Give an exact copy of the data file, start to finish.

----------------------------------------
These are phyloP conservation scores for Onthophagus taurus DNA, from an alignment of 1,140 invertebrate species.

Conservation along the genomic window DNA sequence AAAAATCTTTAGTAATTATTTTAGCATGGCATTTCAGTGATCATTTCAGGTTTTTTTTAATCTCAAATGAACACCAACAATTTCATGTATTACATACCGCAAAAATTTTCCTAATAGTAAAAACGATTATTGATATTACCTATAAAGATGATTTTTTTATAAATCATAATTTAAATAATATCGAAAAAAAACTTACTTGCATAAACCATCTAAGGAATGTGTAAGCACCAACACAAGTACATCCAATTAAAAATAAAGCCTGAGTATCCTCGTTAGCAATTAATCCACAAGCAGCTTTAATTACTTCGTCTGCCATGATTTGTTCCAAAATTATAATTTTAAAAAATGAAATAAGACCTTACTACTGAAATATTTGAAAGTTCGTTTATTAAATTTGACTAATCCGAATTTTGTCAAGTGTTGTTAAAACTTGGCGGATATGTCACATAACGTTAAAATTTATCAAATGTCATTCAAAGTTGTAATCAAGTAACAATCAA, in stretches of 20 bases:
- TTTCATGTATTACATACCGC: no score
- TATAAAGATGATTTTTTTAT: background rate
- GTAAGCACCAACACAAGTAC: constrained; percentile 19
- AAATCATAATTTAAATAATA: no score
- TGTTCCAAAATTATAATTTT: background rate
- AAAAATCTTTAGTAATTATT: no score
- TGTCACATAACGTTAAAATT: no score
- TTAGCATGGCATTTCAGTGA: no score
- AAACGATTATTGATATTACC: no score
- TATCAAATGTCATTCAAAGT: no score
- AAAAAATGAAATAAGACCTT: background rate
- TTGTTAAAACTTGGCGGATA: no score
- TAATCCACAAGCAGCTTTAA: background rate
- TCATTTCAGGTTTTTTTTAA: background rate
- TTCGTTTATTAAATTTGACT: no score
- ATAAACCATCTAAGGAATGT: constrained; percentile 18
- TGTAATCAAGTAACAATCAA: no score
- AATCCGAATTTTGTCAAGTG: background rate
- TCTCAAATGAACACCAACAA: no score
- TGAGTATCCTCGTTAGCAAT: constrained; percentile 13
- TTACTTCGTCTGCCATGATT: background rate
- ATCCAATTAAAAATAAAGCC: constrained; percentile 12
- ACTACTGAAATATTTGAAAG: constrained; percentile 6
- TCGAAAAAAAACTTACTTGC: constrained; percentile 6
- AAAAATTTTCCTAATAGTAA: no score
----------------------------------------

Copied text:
These are phyloP conservation scores for Onthophagus taurus DNA, from an alignment of 1,140 invertebrate species.

Conservation along the genomic window DNA sequence AAAAATCTTTAGTAATTATTTTAGCATGGCATTTCAGTGATCATTTCAGGTTTTTTTTAATCTCAAATGAACACCAACAATTTCATGTATTACATACCGCAAAAATTTTCCTAATAGTAAAAACGATTATTGATATTACCTATAAAGATGATTTTTTTATAAATCATAATTTAAATAATATCGAAAAAAAACTTACTTGCATAAACCATCTAAGGAATGTGTAAGCACCAACACAAGTACATCCAATTAAAAATAAAGCCTGAGTATCCTCGTTAGCAATTAATCCACAAGCAGCTTTAATTACTTCGTCTGCCATGATTTGTTCCAAAATTATAATTTTAAAAAATGAAATAAGACCTTACTACTGAAATATTTGAAAGTTCGTTTATTAAATTTGACTAATCCGAATTTTGTCAAGTGTTGTTAAAACTTGGCGGATATGTCACATAACGTTAAAATTTATCAAATGTCATTCAAAGTTGTAATCAAGTAACAATCAA, in stretches of 20 bases:
- TTTCATGTATTACATACCGC: no score
- TATAAAGATGATTTTTTTAT: background rate
- GTAAGCACCAACACAAGTAC: constrained; percentile 19
- AAATCATAATTTAAATAATA: no score
- TGTTCCAAAATTATAATTTT: background rate
- AAAAATCTTTAGTAATTATT: no score
- TGTCACATAACGTTAAAATT: no score
- TTAGCATGGCATTTCAGTGA: no score
- AAACGATTATTGATATTACC: no score
- TATCAAATGTCATTCAAAGT: no score
- AAAAAATGAAATAAGACCTT: background rate
- TTGTTAAAACTTGGCGGATA: no score
- TAATCCACAAGCAGCTTTAA: background rate
- TCATTTCAGGTTTTTTTTAA: background rate
- TTCGTTTATTAAATTTGACT: no score
- ATAAACCATCTAAGGAATGT: constrained; percentile 18
- TGTAATCAAGTAACAATCAA: no score
- AATCCGAATTTTGTCAAGTG: background rate
- TCTCAAATGAACACCAACAA: no score
- TGAGTATCCTCGTTAGCAAT: constrained; percentile 13
- TTACTTCGTCTGCCATGATT: background rate
- ATCCAATTAAAAATAAAGCC: constrained; percentile 12
- ACTACTGAAATATTTGAAAG: constrained; percentile 6
- TCGAAAAAAAACTTACTTGC: constrained; percentile 6
- AAAAATTTTCCTAATAGTAA: no score